Borth Amlwch - a Memory of Amlwch.
I am now in my mid 80's. I lived in Borth from the age of about three until eleven years at 23 Well St (Lon Wen). This was during the days of the depression and conditions in the port were grim. Many of the men had joined the whaling fleets and as they sailed past North Anglesey from Liverpool the families would gather on Llam Carw and wave tablecloths. At the bottom of Well Street, just above the park, there was a fish and chip shop owned by a Mr. Pierce. There was a lane by the side of the shop where there was a pump from which we obtained our drinking water. Close to this pump was a sweet shop. Across the road on the southern side of the park there was a bakery and alongside of the bakery was a lane leading to a place I knew as 'Gwaith Paent' where the was a type of turret in a pond and a big square cement erection. Where Craigydon is now was 'Gwaith Hills' , a number of clinker hills left after the ore smelting. It was 'the wildest west' where we played cowboys and indians. We went bathing in a tidal rock pool which was to the west of the harbour entrance. We reached it by a path which ran along the left of the harbour (looking out to sea), crossing a very unstable bridge on the way. My aunt and uncle owned the Kings Head in Amlwch and it was a special treat to go and have tea with my cousin on Saturdays and to go to the nearby railway station to look at the trains. My memory of the names of the people I knew is very vague. There was Enoch (a boatman?), Albert (his father was a grocer), Trefor (Pallas?), Gwilym (Thomas?), may have become MN officer, Hugh (may have lived next door), Kathleen (Baxter?), she had beautiful brown eyes, and was probably my first passion, George dyn du (may have been a local character). It is over 70 years since I have left Borth but I still recall it with affection.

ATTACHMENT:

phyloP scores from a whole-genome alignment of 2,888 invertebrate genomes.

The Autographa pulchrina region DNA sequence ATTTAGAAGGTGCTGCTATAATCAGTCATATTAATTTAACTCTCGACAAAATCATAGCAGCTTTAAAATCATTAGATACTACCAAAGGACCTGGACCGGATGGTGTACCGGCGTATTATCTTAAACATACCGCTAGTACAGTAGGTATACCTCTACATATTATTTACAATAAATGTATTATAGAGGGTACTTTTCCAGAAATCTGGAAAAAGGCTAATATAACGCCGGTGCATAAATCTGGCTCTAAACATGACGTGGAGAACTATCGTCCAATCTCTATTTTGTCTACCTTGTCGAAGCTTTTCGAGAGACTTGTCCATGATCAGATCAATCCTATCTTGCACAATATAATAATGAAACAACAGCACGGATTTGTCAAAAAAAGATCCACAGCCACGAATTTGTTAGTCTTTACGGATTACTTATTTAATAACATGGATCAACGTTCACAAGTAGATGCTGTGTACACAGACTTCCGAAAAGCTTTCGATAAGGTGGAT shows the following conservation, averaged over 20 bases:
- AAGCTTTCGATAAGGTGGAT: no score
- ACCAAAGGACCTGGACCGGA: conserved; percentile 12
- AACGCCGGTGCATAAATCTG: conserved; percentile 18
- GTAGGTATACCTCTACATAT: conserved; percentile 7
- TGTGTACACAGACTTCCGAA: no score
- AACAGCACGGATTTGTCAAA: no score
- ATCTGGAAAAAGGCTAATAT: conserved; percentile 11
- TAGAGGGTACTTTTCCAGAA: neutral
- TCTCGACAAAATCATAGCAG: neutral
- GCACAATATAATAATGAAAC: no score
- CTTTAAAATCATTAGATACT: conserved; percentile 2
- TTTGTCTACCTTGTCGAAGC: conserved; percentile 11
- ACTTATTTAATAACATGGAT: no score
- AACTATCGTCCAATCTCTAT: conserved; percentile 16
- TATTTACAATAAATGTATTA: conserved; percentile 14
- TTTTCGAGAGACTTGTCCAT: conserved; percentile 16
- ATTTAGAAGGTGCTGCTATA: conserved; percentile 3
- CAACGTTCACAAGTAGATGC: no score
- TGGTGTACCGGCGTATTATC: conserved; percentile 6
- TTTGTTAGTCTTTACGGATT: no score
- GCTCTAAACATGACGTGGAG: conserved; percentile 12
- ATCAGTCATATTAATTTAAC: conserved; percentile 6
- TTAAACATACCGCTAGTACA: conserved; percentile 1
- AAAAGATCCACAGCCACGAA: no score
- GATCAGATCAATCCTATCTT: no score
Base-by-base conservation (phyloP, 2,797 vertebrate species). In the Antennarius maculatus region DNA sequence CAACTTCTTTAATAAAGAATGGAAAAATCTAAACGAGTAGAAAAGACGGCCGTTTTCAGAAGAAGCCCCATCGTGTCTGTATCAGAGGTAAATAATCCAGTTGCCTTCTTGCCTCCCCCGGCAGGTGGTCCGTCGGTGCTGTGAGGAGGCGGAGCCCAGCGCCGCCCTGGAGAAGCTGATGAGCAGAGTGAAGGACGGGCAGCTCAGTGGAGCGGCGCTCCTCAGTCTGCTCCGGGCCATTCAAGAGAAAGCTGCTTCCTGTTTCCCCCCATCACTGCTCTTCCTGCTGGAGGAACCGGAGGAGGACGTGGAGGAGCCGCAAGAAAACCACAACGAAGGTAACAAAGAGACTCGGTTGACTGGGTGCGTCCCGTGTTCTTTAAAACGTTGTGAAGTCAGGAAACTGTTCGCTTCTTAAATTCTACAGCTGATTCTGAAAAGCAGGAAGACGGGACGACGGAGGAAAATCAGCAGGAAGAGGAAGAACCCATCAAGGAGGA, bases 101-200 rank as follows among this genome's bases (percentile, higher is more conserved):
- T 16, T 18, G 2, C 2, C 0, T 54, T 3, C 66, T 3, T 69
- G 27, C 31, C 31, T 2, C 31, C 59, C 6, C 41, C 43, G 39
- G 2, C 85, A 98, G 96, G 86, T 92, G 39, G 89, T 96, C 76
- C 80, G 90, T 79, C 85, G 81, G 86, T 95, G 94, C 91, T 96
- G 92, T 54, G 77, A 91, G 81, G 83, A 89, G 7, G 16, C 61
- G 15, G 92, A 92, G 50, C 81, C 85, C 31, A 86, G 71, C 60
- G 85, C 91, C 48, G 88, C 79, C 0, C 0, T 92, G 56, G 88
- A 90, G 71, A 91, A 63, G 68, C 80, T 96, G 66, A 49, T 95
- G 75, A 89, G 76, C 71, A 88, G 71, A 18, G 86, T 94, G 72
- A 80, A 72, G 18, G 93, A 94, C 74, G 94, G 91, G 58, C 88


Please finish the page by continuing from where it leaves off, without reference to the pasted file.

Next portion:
A memory shared by on Dec 29th, 2010. Send Robert Jones a message
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